The Spotted Lanternfly
Susan Sontag writes in her essay The Imagination of Disaster “Again and again, one detects the hunger for a “good war” which poses no moral problems, admits of no moral qualifications” 15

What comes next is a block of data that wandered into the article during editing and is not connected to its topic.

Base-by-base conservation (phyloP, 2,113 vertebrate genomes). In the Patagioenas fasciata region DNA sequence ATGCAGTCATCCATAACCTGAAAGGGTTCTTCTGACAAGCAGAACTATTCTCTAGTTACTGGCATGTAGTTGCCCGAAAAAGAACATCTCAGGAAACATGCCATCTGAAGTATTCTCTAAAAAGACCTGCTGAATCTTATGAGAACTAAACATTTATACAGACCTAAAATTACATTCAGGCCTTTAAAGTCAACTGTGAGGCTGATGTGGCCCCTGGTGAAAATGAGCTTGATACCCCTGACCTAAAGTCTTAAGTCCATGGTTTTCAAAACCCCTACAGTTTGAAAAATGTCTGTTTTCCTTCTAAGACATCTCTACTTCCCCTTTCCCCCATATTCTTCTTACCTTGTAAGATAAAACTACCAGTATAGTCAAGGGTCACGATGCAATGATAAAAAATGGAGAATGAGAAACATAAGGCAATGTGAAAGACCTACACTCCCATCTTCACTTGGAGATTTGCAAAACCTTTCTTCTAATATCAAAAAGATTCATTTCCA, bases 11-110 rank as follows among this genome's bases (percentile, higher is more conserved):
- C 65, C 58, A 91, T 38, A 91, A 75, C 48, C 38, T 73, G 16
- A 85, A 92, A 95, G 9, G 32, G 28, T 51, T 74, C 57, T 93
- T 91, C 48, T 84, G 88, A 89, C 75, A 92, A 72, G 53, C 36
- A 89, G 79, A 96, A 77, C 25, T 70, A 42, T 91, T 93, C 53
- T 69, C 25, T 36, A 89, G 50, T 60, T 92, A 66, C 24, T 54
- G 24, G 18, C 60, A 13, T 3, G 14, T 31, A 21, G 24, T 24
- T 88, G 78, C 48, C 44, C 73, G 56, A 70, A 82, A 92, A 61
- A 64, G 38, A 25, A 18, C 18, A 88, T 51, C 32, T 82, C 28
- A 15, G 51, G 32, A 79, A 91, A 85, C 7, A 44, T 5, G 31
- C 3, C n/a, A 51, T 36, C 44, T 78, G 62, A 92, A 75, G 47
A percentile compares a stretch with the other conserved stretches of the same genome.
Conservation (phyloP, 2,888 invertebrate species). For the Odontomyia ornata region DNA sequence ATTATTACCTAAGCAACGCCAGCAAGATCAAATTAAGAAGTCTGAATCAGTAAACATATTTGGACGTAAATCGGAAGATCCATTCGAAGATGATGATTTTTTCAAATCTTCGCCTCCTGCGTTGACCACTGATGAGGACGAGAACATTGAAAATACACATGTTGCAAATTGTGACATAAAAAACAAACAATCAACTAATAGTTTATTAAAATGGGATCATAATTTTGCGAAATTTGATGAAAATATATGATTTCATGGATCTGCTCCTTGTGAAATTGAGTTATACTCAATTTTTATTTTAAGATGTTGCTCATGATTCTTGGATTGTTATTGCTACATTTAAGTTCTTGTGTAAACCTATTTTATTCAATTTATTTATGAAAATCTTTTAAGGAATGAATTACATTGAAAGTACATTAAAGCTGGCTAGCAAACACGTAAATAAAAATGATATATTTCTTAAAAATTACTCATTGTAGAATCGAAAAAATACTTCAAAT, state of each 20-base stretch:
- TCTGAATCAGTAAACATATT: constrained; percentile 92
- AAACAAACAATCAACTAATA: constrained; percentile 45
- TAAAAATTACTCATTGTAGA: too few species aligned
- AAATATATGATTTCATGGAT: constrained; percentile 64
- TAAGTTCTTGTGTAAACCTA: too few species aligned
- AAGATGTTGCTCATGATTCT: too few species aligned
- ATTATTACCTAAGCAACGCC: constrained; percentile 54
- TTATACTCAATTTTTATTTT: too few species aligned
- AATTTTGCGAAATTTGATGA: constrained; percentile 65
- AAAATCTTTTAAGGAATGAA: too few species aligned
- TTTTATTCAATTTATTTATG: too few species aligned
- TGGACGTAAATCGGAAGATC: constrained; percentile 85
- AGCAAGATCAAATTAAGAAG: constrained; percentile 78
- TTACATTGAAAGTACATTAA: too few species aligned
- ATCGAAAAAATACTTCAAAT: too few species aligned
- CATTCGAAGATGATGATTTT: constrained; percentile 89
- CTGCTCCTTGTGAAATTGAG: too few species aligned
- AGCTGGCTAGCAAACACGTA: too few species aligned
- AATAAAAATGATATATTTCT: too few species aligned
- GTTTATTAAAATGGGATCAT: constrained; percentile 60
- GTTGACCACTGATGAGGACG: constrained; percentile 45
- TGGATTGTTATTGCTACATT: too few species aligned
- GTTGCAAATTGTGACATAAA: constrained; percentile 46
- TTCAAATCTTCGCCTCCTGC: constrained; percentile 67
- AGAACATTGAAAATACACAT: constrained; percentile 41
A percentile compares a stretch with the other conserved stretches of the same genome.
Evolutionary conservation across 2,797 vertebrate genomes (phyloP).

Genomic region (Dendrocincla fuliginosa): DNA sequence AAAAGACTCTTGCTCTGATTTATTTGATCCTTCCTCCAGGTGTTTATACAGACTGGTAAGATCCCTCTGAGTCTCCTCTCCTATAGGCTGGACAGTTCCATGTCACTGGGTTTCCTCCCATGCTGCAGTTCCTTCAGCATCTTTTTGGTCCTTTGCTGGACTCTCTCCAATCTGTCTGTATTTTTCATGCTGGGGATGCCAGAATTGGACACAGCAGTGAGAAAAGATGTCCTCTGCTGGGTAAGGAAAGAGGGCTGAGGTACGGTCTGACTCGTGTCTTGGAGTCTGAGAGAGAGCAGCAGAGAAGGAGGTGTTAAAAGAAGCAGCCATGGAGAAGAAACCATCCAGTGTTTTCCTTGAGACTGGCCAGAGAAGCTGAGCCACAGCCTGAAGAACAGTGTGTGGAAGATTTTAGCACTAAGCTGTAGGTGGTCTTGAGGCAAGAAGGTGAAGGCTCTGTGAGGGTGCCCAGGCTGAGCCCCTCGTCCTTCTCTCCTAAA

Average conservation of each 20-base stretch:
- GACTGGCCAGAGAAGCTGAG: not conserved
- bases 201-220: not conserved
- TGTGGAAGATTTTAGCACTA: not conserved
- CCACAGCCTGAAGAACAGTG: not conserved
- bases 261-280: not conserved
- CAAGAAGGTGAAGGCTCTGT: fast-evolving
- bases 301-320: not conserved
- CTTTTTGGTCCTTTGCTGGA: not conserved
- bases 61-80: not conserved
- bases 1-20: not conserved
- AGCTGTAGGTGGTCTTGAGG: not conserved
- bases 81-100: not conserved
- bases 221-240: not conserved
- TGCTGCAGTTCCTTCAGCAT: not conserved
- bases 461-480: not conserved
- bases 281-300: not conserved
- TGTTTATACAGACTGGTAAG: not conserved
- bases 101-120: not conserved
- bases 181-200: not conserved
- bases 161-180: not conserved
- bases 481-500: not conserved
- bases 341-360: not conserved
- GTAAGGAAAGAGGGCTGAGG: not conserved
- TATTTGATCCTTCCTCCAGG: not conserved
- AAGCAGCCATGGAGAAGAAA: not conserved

A couple of summers ago the spotted lanternfly landed in New York and began to populate. The spotted lanternfly is invasive to the US. Invasive species often cross ecological thresholds by breaching natural barriers and establishing themselves in new territories, since they are beyond their native range they have the opportunity to thrive without threat from their usual predators. They are brought over on the soles of boots of invading soldiers, forced to flee by the hand of cranes or rising water temperatures, and intentionally introduced by human effort. Invasive species can be viewed as visitors or intruders, interactions between native species and invasive species have both positive and negative consequences, reshaping the ecological dynamics of the system in which they are introduced. Efforts to control or eradicate invasive species often involve defining and reinforcing boundaries to prevent their spread. However, these boundaries are inherently porous and establish new relationships between organisms. In the case of the Spotted lanternfly the relationship that grew was one of militant cause. New Yorkers were urged by reliable media outlets to kill-on-sight, due to the threat the spotted lanternflies posed to tree health. New Yorkers adopted this kill-on-site policy as a civil duty, and now each summer the disaster residue of splattered spotted lanternflies decorate the concrete blocks.